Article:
These SCSS files are included in a subfolder to ${theme_root_folder}/src/css as mentioned in the documentation.

Don’t use a compiled CSS file (e.g. my-bootstrap-theme.css or my-bootstrap-theme.min.css). If you’re working from a Bootstrap theme that doesn’t include SCSS files, you need to ask for them because these files should be provided.

Verify variables

In some cases, a Bootstrap theme is using custom variables. For example, instead of $primary it could be something like $custom-color-primary, and thus $primary is not overridden when integrating your Bootstrap theme in your Liferay theme.

The less painful way to resolve this is to map custom variables with Bootstrap variables in a dedicated file (e.g. _map_variables.scss):

$primary: $custom-color-primary;

This dedicated file is then imported into _clay_variables.scss.

Choose your icon provider

In your Bootstrap 4 theme, there’s a great chance that it doesn’t use Font Awesome 3 which is include in Liferay. In that case, you can:

  • Add Font Awesome (4+) in your theme

  • Downgrade Font Awesome icons (not recommended, can be problematic for theme consistency and if icons don’t exist in Font Awesome 3)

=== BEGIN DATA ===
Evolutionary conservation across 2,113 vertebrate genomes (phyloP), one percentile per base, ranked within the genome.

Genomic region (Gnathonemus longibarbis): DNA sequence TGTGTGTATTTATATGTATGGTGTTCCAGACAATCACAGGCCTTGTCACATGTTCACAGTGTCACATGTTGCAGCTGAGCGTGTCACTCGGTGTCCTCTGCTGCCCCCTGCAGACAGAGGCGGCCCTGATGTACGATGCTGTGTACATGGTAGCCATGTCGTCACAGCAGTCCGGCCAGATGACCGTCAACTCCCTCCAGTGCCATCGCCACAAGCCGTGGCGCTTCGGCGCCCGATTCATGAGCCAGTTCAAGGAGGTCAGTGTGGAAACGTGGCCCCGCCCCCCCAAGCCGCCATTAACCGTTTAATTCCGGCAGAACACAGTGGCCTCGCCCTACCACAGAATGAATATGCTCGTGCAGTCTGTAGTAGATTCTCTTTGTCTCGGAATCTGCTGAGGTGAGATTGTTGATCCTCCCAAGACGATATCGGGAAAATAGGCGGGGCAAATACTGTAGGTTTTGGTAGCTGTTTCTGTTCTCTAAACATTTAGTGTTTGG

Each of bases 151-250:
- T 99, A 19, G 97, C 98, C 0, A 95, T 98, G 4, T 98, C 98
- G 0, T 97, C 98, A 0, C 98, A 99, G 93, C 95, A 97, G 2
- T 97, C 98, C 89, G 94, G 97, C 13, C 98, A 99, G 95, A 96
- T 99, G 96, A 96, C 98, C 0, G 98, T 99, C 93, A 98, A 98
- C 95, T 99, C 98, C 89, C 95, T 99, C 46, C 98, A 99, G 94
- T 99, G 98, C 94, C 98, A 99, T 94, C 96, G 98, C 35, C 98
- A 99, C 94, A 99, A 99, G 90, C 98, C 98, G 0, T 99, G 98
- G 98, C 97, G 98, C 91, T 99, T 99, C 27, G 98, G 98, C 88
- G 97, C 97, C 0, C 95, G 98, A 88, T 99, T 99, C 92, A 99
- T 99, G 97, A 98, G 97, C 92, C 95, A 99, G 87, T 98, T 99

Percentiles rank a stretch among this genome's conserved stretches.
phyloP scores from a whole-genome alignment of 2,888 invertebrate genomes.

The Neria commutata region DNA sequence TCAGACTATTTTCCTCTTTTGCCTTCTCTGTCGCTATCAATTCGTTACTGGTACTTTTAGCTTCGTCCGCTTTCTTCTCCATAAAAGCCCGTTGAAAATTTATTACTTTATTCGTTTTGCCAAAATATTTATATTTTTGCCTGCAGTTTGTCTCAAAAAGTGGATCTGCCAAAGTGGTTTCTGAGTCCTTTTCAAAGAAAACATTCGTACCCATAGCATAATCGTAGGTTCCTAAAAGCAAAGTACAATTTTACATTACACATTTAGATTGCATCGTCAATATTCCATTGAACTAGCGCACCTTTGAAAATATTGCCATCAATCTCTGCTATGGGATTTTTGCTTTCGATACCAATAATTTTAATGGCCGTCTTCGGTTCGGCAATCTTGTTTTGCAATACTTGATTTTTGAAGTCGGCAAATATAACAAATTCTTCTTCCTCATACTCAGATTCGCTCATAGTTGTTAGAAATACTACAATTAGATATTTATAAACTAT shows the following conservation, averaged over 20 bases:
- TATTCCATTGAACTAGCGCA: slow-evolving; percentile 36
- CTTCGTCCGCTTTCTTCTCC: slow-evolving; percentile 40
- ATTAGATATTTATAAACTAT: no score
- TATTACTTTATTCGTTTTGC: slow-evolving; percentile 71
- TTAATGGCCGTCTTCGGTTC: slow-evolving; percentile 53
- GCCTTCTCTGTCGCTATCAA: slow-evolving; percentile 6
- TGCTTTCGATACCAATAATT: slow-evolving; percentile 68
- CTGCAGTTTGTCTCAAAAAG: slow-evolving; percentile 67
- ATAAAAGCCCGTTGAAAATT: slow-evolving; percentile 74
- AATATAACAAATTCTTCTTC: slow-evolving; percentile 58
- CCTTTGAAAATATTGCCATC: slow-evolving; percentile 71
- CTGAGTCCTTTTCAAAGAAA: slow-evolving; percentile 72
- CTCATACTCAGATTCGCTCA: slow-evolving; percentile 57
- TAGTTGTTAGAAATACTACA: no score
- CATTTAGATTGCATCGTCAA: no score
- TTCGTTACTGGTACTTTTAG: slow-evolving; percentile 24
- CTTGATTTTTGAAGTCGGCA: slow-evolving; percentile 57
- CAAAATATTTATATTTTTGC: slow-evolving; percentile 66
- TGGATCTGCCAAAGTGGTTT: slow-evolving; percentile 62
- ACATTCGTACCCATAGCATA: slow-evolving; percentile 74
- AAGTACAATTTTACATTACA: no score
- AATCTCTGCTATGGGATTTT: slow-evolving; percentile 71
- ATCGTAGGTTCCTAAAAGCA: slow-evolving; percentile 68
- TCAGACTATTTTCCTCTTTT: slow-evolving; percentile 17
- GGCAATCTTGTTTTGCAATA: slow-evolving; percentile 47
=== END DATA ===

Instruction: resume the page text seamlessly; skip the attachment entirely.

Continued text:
• Migrate to Lexicon icons

Conclusion

The new UI experience in Liferay 7 is not a simple “modern, refreshed look”. As a developer, we might have felt like it was, considering that Lexicon & Clay were new things introduced by Liferay that didn’t require our attention because Bootstrap’s still here. But there’s so much work and thinking behind website design with Lexicon and Clay that understanding it becomes the key to building and extending Liferay themes. And I hope this article helped you with that.

 

Resources

Documentations

Lexicon

Clay

Liferay 7.0 on Themes

Liferay 7.1 on Themes

Videos

Introducing Lexicon: The Liferay Experience System

New Improvements in Lexicon: Features for Admin and Sites

Articles

Lexicon update in Liferay 7.1 from 7.0

Designing animations for a multicultural product

How Good Design Enhances Utility

Others

Clay Paver

Liferay on Dribbble

Liferay Design Site

Blogs

"Even if — for some reason — you still want to use Bootstrap components, you need to customize Clay components because Liferay is using them and consequently your users will experience them."